No More

The stage where we made our magic.

We had our final show on Sunday and a get together after that went into the evening. I got home after 1 AM and I felt it Monday morning.

A day later, there’s still a sense of sadness, of loss, floating around me.

A few minutes before we went on stage, I had a moment where I realized part of what makes live theatre so special. What you experience as a cast, creating art together, is a unique experience that, by its nature, can’t be reproduced.

That group of people, the place, the time, the story we’re telling, the audience. You might have a similar experience, and never the same.

My final scene, singing No More, was my best ever. I performed it well, technically, hitting the pacing and notes I wanted. Much more, though, was how I felt. I felt the character, hearing his son express grief at a father he’d never known, and his response, feeling the pain and yet offering the best he believed he had in his appeal to run away.

I sang with tears in my eyes and ended strong, hitting the harmony we’d been working on and reaching out, grasping my scene partner’s shoulder just before walking off.

Backstage, the emotions of the scene began to wash off and were soon replaced by the emotions of the experience as a whole as we moved towards the final songs. By the time we got to No One Is Alone, most of us backstage had tears in our eyes.

What an experience. A cast member after shared the quote, “Don’t cry because it’s over, smile because it happened.” While easier said than done, it well represents my conclusion. And while this particular experience will be no more, I’ll be forever impacted by what I had the privilege of experiencing.


It’s quiet in the green room. Most of the cast is in places and the music is about to start. Evan, Emme, and I and have a bit of time before our scenes.

Tonight is our fifth show. We opened on Friday, did two shows on Saturday, and another on Sunday. We’ve had a few days off and now we’re back at it with ten shows to go over the next two weekends.

I’m really enjoying it. All of our hard work has paid off and we’ve got an excellent show. I still feel some nerves. It’s been important to keep practicing, keeping the lines and lyrics top of mind. I’m excited, though, and am looking to experimenting with subtle improvements to my characters over the next shows.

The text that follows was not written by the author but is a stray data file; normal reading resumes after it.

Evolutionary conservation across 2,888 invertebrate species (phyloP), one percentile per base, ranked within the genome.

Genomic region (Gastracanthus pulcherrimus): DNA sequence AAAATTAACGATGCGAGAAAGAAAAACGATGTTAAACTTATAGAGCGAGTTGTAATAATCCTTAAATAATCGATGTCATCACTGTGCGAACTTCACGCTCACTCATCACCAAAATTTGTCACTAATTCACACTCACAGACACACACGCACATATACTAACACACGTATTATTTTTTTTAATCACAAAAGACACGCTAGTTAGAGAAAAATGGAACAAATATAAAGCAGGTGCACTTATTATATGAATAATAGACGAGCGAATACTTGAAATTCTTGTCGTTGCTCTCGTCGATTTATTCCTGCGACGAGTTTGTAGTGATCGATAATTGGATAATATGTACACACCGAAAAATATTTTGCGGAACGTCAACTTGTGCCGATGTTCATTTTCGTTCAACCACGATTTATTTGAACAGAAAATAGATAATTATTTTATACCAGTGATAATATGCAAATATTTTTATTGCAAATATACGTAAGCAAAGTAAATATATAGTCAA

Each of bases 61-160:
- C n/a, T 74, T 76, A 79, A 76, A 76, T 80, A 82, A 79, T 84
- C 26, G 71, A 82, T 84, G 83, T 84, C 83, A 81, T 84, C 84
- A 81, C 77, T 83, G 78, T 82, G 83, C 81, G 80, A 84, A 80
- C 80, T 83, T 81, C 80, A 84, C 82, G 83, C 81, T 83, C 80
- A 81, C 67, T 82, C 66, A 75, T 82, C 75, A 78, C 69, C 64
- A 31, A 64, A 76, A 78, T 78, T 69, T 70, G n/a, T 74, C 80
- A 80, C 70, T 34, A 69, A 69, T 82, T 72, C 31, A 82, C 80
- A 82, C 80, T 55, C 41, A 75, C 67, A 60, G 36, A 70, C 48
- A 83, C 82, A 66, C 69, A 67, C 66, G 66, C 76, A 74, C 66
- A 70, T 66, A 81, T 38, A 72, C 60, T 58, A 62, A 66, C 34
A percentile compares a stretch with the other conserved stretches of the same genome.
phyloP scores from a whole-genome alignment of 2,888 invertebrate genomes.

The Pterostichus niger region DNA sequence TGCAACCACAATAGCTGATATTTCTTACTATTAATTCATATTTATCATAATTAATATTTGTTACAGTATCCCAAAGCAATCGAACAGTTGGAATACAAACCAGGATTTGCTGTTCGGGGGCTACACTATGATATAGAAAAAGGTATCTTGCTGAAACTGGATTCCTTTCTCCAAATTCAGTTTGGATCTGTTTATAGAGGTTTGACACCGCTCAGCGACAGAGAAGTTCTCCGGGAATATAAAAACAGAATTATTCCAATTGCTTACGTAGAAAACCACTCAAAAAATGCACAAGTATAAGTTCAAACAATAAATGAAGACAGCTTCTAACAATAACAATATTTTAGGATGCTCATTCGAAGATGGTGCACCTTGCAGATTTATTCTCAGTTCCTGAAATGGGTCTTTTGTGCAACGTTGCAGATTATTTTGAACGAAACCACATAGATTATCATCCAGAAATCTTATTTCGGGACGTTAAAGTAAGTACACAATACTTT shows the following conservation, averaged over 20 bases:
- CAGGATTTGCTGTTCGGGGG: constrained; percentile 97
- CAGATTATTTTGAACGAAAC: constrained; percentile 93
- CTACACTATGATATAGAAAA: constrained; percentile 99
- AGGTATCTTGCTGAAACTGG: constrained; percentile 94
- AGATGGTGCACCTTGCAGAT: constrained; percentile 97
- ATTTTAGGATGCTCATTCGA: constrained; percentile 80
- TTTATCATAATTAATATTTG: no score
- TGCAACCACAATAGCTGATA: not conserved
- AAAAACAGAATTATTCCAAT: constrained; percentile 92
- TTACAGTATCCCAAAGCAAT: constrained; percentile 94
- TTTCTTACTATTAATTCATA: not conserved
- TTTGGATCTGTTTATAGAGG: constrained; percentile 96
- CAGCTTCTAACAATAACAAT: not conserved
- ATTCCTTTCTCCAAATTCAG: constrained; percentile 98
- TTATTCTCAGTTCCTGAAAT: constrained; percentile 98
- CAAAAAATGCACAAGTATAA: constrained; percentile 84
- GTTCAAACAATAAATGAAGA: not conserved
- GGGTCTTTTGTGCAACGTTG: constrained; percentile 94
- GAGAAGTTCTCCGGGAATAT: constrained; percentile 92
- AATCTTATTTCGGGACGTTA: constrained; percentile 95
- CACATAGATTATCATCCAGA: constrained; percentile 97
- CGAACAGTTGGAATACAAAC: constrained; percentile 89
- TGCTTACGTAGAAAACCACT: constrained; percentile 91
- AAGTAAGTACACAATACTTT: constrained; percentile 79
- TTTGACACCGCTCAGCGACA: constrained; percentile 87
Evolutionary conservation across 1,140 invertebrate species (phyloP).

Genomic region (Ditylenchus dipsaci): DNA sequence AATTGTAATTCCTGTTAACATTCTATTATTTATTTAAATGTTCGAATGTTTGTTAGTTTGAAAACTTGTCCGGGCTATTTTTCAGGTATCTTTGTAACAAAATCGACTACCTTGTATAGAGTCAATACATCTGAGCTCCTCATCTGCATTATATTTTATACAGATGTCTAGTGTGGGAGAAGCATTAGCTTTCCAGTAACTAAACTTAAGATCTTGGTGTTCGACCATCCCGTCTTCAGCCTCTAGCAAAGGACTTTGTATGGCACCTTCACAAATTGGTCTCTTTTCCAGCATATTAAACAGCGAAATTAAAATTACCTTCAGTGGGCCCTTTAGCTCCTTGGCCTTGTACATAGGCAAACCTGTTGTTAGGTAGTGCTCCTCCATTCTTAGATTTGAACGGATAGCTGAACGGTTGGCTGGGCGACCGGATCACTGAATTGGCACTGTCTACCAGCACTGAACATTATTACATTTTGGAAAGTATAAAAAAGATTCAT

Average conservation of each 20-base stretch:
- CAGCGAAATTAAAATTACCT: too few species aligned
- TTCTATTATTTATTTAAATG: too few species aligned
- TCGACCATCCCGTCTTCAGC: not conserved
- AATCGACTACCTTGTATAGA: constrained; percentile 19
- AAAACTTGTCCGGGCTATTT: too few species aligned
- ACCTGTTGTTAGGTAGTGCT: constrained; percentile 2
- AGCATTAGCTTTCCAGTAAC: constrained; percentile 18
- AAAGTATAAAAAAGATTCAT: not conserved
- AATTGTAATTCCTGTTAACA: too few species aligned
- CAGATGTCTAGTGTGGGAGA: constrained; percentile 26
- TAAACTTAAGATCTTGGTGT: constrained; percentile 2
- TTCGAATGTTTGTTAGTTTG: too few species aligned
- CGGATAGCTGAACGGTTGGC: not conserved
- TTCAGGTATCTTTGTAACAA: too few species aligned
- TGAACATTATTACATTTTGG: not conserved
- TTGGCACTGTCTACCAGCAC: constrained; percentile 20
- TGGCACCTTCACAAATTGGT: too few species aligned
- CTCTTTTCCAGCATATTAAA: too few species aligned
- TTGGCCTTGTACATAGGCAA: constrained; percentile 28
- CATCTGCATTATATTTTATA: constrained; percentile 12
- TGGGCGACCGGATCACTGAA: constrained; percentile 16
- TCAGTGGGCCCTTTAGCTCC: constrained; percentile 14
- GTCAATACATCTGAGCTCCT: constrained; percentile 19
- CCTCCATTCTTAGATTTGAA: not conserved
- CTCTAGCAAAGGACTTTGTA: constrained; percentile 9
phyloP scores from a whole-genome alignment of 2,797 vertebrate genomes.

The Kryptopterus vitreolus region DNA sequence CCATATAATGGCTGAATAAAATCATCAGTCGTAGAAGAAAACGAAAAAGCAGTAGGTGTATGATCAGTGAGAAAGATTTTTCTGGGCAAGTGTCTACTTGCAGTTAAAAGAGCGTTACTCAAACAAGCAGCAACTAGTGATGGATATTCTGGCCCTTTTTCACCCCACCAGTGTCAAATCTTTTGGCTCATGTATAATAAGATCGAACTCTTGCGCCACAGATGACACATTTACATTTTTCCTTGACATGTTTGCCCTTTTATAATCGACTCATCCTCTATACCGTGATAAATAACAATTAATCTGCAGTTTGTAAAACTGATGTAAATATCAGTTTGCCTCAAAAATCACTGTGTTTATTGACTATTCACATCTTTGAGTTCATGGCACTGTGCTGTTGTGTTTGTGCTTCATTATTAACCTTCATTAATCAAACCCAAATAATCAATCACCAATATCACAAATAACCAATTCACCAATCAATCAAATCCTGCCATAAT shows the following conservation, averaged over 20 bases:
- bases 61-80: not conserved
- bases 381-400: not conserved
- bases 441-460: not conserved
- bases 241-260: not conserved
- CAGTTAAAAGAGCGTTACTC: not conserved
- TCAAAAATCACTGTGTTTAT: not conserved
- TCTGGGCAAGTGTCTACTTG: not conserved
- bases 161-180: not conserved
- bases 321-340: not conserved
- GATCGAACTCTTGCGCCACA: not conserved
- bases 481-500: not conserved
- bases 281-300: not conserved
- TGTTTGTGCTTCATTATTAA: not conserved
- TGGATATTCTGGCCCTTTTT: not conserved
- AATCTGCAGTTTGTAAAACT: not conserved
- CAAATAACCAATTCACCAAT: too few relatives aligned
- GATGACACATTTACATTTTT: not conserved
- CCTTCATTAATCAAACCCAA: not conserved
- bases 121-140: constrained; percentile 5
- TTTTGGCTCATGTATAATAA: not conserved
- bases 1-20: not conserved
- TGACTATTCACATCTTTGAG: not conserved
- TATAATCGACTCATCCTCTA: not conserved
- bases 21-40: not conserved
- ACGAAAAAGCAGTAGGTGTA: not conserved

It’s been a lot of work. It’s been worth it, though, and now we get to enjoy the payoff of all that work. I’m almost up now. It’s showtime!


An illustration from Jensyn Wold (8)

Last Thursday, I got back from an overnight trip to Florida and made my way to rehearsal. I’d missed the previous few days and wasn’t where I wanted to be with my performances. No regrets – I’d done my best with all the time I had available – yet I knew I didn’t have it yet.

We began the run and I waited backstage for my queue. A minute or two in, I noticed that my nerves were a wreck. I wasn’t feeling it. The first act was fairly strong. The second act, though, I just didn’t have. I had the lines nearly memorized, yet the timing and sequence was off.

About halfway through the night, while I waited for my next queue, I hit my low point and had the “run” feeling. “What am I doing here? I’m not ready for this.. I should run and hide.”

I acknowledged the feelings and took a breathe. This is what I signed up for. This is the discomfort I sought. I knew it would be hard. I also knew I could do it. And I knew that I just have to keep going.

As I waited to go on again, I reminded myself to smile. I directed my energy into focusing on what my character was feeling. It didn’t take all the nerves away, but it helped.